A public play on private parts
“Women secretly love to talk about their vaginas” begins a piece from The Vagina Monologues. Returning to USF for an encore performance, the monologues discuss hot-button topics from domestic violence and rape to childbirth and masturbation — and, most famously, learning to love one’s intimate organs.
The show is presented by the Feminist Student Alliance (FSA) and this year’s cast of performers is one of its most diverse, said Janive Santini, FSA president and director of the production. The show’s 27-member, all-female cast includes students of all races, sexual orientations and majors. The FSA held an open casting call and encouraged all women to attend.
The recurring theme of the show is the vagina, but the FSA stresses that the goal of the performance is to help end violence against women and girls around the world. The show focuses on empowerment, said Jean Marie, FSA vice president and co-director of the show.
“So many women don’t understand how empowering it is to look at your vagina,” she said. “To know what it looks like, know what it feels like and not be afraid of what it is.”
The show carries the audience through a wide range of emotions.
“There are stories that will have people laughing and others where they might cry,” Marie said.
The performance’s graphic and risque subject matter has drawn criticism. One controversial monologue tells the story of an underage girl who becomes intoxicated and has a sexual experience with an older woman.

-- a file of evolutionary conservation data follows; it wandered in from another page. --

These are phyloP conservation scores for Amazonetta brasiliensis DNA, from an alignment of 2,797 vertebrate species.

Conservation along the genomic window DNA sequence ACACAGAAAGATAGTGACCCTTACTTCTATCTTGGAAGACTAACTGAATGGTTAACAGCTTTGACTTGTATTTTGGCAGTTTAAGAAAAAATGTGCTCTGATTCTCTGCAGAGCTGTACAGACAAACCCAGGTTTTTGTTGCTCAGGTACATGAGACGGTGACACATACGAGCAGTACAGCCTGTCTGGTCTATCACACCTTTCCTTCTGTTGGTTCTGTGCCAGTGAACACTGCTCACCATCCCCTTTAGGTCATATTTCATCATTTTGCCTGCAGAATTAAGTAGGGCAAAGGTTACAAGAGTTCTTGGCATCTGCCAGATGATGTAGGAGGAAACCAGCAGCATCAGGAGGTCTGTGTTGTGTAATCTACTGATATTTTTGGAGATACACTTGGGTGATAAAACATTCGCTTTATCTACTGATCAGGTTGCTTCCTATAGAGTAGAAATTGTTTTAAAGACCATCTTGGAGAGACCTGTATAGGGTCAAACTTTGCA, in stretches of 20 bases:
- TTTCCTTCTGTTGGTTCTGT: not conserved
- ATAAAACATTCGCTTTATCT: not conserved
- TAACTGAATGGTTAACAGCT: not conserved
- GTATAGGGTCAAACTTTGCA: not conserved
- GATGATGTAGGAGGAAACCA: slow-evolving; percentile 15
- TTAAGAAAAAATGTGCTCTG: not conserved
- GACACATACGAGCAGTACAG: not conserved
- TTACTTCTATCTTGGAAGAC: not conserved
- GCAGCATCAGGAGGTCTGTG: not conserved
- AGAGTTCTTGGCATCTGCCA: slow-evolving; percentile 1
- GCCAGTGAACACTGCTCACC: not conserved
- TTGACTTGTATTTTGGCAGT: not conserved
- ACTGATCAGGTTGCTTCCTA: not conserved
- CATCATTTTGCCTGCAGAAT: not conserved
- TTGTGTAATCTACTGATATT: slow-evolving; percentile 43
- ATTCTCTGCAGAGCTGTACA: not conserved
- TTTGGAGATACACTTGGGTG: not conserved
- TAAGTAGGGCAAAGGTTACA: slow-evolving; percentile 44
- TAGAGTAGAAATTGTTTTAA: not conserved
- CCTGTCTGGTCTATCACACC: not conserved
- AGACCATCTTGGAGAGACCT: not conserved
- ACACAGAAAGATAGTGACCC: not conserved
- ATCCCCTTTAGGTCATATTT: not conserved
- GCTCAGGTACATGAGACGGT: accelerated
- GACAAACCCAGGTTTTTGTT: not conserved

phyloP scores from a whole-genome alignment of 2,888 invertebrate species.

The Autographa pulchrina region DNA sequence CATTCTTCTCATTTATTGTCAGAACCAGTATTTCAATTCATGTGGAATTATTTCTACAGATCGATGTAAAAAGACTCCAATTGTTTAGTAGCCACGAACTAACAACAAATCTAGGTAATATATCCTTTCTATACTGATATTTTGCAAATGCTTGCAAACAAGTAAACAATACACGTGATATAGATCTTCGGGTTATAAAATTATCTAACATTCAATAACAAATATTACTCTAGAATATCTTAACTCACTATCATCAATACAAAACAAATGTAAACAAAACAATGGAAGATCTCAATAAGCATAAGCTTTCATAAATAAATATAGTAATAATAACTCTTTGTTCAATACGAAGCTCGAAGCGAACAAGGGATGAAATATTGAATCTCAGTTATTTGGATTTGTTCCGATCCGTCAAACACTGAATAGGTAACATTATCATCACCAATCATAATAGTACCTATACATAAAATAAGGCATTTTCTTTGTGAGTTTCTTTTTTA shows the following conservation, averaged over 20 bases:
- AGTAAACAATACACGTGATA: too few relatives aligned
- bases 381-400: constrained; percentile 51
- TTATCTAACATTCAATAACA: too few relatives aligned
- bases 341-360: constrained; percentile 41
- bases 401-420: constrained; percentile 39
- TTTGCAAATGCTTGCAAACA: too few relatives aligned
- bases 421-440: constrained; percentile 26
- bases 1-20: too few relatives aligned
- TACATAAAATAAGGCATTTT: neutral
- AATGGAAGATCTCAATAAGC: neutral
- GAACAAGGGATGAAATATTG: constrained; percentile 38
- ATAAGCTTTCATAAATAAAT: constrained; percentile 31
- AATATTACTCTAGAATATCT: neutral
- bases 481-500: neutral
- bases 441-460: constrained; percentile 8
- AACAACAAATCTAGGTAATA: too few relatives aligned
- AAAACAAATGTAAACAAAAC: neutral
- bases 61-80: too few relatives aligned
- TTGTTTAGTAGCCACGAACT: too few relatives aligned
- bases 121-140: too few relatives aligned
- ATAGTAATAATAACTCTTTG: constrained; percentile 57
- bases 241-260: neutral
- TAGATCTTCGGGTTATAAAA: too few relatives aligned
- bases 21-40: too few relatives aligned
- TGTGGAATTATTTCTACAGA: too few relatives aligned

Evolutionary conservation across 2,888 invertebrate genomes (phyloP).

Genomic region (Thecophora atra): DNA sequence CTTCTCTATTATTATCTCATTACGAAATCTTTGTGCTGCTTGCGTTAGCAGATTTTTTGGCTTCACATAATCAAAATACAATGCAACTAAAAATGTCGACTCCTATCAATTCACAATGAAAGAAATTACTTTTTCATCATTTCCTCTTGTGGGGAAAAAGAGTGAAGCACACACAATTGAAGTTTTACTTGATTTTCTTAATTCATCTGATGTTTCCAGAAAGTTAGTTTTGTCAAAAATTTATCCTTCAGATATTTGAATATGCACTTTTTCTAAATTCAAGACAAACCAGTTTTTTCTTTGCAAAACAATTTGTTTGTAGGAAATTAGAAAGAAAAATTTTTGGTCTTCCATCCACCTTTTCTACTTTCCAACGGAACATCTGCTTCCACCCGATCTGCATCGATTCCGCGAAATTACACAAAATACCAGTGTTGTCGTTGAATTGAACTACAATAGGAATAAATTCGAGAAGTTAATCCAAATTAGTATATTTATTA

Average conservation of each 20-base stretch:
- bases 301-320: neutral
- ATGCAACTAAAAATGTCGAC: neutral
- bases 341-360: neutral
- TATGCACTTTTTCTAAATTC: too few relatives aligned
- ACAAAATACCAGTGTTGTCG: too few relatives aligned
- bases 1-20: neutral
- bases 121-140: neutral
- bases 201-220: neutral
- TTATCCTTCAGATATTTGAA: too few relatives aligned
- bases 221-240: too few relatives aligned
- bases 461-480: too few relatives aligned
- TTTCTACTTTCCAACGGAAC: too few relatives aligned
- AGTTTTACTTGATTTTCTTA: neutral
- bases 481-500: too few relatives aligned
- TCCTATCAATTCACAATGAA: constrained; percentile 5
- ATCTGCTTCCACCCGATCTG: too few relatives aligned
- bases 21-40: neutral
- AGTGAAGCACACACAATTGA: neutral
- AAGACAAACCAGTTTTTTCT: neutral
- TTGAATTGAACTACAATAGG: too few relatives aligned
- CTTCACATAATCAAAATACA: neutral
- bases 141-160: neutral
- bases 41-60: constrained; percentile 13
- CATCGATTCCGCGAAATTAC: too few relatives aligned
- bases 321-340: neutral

Robert Swope, a writer for Georgetown University’s The Hoya, was famously fired after he wrote an article protesting this particular scene. Because of controversial undertones of statutory rape, the Georgetown cast had to change lines from the original script.
Pro-sex feminist author Betty Dodson publicly criticized the play, claiming it portrayed
heterosexual relationships in a negative light compared to homosexual relationships.
A few monologues do depict homosexuality, but they don’t denounce heterosexuality, Santini said. The monologues are the true and sometimes troubling stories of women who told them as they experienced them, she said.
The Vagina Monologues typically attracts a diverse crowd and everyone is encouraged to attend, including men. Many men end up changing their opinion of the play after experiencing it, Marie said.
The FSA presents The Vagina Monologues on Friday at 8 p.m. in Marshall Student Center Room 2708, and Saturday in Marshall Student Center Room 3707. Admission is $10 for students.
All proceeds will benefit The Spring of Tampa Bay, a domestic violence shelter. Last year’s performance had an audience of about 300, but the FSA hopes to double the turnout this year to raise $6,000 for the shelter, Santini said. Representatives from The Spring of Tampa Bay and the USF Advocacy Program will be in attendance.
Santini said people can’t judge the program based on whatever preconceived notions they may have.
“There are portions of the show that are going to make audiences very uncomfortable, but after it’s over you can take it all in and understand the power of its message,” she said. “It changes points of view.”